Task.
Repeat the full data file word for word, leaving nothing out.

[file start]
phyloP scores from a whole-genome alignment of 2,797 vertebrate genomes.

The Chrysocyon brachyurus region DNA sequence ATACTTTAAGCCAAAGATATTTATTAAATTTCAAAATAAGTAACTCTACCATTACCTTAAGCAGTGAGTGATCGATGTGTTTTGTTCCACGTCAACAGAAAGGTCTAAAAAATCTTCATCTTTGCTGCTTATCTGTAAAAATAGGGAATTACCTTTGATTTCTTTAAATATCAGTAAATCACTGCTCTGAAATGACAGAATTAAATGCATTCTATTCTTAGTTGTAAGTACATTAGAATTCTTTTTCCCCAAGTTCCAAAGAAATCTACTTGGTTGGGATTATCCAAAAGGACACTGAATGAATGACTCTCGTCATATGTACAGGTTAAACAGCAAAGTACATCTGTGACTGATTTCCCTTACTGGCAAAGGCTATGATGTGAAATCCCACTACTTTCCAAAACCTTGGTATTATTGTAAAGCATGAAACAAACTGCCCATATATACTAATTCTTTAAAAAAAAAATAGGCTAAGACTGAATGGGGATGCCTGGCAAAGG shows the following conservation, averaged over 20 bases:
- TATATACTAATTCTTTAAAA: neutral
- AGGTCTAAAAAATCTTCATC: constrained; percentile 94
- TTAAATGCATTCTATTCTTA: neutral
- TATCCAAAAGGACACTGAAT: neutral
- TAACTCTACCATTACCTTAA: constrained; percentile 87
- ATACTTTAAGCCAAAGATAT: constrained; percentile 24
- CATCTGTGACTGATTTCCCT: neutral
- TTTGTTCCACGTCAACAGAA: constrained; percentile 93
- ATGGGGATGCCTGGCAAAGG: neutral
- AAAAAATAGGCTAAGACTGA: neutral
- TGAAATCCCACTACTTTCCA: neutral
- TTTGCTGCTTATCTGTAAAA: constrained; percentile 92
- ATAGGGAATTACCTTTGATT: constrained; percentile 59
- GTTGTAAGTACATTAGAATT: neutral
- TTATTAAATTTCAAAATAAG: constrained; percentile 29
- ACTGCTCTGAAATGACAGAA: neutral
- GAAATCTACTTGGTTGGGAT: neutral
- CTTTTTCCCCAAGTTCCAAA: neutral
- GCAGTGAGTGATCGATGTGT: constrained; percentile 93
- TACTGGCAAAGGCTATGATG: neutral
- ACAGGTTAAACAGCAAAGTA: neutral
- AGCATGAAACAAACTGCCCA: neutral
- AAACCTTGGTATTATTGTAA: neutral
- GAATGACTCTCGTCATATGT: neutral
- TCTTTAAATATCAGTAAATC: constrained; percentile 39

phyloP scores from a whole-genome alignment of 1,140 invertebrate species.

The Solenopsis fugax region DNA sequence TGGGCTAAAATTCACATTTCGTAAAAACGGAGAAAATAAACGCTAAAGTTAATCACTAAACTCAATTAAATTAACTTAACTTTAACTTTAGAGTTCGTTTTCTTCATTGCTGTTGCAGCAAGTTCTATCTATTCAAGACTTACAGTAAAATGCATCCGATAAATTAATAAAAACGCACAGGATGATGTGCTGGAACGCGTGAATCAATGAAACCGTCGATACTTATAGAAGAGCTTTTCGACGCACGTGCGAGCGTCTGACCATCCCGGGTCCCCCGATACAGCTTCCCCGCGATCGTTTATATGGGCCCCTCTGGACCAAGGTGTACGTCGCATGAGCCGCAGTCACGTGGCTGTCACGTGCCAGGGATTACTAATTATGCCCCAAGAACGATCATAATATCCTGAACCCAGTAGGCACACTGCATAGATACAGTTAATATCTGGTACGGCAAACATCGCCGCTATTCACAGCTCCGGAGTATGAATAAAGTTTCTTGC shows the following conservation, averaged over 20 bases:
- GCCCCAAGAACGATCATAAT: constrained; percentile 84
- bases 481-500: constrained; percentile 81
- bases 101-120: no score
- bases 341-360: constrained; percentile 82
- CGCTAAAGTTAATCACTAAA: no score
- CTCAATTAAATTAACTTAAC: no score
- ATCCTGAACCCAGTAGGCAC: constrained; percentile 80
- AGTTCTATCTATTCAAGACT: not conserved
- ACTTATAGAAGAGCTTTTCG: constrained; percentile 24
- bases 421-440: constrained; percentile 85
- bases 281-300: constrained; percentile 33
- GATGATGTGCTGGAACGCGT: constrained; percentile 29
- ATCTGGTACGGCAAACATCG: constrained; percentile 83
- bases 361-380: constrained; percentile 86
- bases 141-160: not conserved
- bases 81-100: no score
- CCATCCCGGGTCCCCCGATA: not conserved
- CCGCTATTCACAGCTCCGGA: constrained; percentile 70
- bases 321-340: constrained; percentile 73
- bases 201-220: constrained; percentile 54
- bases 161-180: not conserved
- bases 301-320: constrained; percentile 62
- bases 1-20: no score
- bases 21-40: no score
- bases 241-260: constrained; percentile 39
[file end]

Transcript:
phyloP scores from a whole-genome alignment of 2,797 vertebrate genomes.

The Chrysocyon brachyurus region DNA sequence ATACTTTAAGCCAAAGATATTTATTAAATTTCAAAATAAGTAACTCTACCATTACCTTAAGCAGTGAGTGATCGATGTGTTTTGTTCCACGTCAACAGAAAGGTCTAAAAAATCTTCATCTTTGCTGCTTATCTGTAAAAATAGGGAATTACCTTTGATTTCTTTAAATATCAGTAAATCACTGCTCTGAAATGACAGAATTAAATGCATTCTATTCTTAGTTGTAAGTACATTAGAATTCTTTTTCCCCAAGTTCCAAAGAAATCTACTTGGTTGGGATTATCCAAAAGGACACTGAATGAATGACTCTCGTCATATGTACAGGTTAAACAGCAAAGTACATCTGTGACTGATTTCCCTTACTGGCAAAGGCTATGATGTGAAATCCCACTACTTTCCAAAACCTTGGTATTATTGTAAAGCATGAAACAAACTGCCCATATATACTAATTCTTTAAAAAAAAAATAGGCTAAGACTGAATGGGGATGCCTGGCAAAGG shows the following conservation, averaged over 20 bases:
- TATATACTAATTCTTTAAAA: neutral
- AGGTCTAAAAAATCTTCATC: constrained; percentile 94
- TTAAATGCATTCTATTCTTA: neutral
- TATCCAAAAGGACACTGAAT: neutral
- TAACTCTACCATTACCTTAA: constrained; percentile 87
- ATACTTTAAGCCAAAGATAT: constrained; percentile 24
- CATCTGTGACTGATTTCCCT: neutral
- TTTGTTCCACGTCAACAGAA: constrained; percentile 93
- ATGGGGATGCCTGGCAAAGG: neutral
- AAAAAATAGGCTAAGACTGA: neutral
- TGAAATCCCACTACTTTCCA: neutral
- TTTGCTGCTTATCTGTAAAA: constrained; percentile 92
- ATAGGGAATTACCTTTGATT: constrained; percentile 59
- GTTGTAAGTACATTAGAATT: neutral
- TTATTAAATTTCAAAATAAG: constrained; percentile 29
- ACTGCTCTGAAATGACAGAA: neutral
- GAAATCTACTTGGTTGGGAT: neutral
- CTTTTTCCCCAAGTTCCAAA: neutral
- GCAGTGAGTGATCGATGTGT: constrained; percentile 93
- TACTGGCAAAGGCTATGATG: neutral
- ACAGGTTAAACAGCAAAGTA: neutral
- AGCATGAAACAAACTGCCCA: neutral
- AAACCTTGGTATTATTGTAA: neutral
- GAATGACTCTCGTCATATGT: neutral
- TCTTTAAATATCAGTAAATC: constrained; percentile 39

phyloP scores from a whole-genome alignment of 1,140 invertebrate species.

The Solenopsis fugax region DNA sequence TGGGCTAAAATTCACATTTCGTAAAAACGGAGAAAATAAACGCTAAAGTTAATCACTAAACTCAATTAAATTAACTTAACTTTAACTTTAGAGTTCGTTTTCTTCATTGCTGTTGCAGCAAGTTCTATCTATTCAAGACTTACAGTAAAATGCATCCGATAAATTAATAAAAACGCACAGGATGATGTGCTGGAACGCGTGAATCAATGAAACCGTCGATACTTATAGAAGAGCTTTTCGACGCACGTGCGAGCGTCTGACCATCCCGGGTCCCCCGATACAGCTTCCCCGCGATCGTTTATATGGGCCCCTCTGGACCAAGGTGTACGTCGCATGAGCCGCAGTCACGTGGCTGTCACGTGCCAGGGATTACTAATTATGCCCCAAGAACGATCATAATATCCTGAACCCAGTAGGCACACTGCATAGATACAGTTAATATCTGGTACGGCAAACATCGCCGCTATTCACAGCTCCGGAGTATGAATAAAGTTTCTTGC shows the following conservation, averaged over 20 bases:
- GCCCCAAGAACGATCATAAT: constrained; percentile 84
- bases 481-500: constrained; percentile 81
- bases 101-120: no score
- bases 341-360: constrained; percentile 82
- CGCTAAAGTTAATCACTAAA: no score
- CTCAATTAAATTAACTTAAC: no score
- ATCCTGAACCCAGTAGGCAC: constrained; percentile 80
- AGTTCTATCTATTCAAGACT: not conserved
- ACTTATAGAAGAGCTTTTCG: constrained; percentile 24
- bases 421-440: constrained; percentile 85
- bases 281-300: constrained; percentile 33
- GATGATGTGCTGGAACGCGT: constrained; percentile 29
- ATCTGGTACGGCAAACATCG: constrained; percentile 83
- bases 361-380: constrained; percentile 86
- bases 141-160: not conserved
- bases 81-100: no score
- CCATCCCGGGTCCCCCGATA: not conserved
- CCGCTATTCACAGCTCCGGA: constrained; percentile 70
- bases 321-340: constrained; percentile 73
- bases 201-220: constrained; percentile 54
- bases 161-180: not conserved
- bases 301-320: constrained; percentile 62
- bases 1-20: no score
- bases 21-40: no score
- bases 241-260: constrained; percentile 39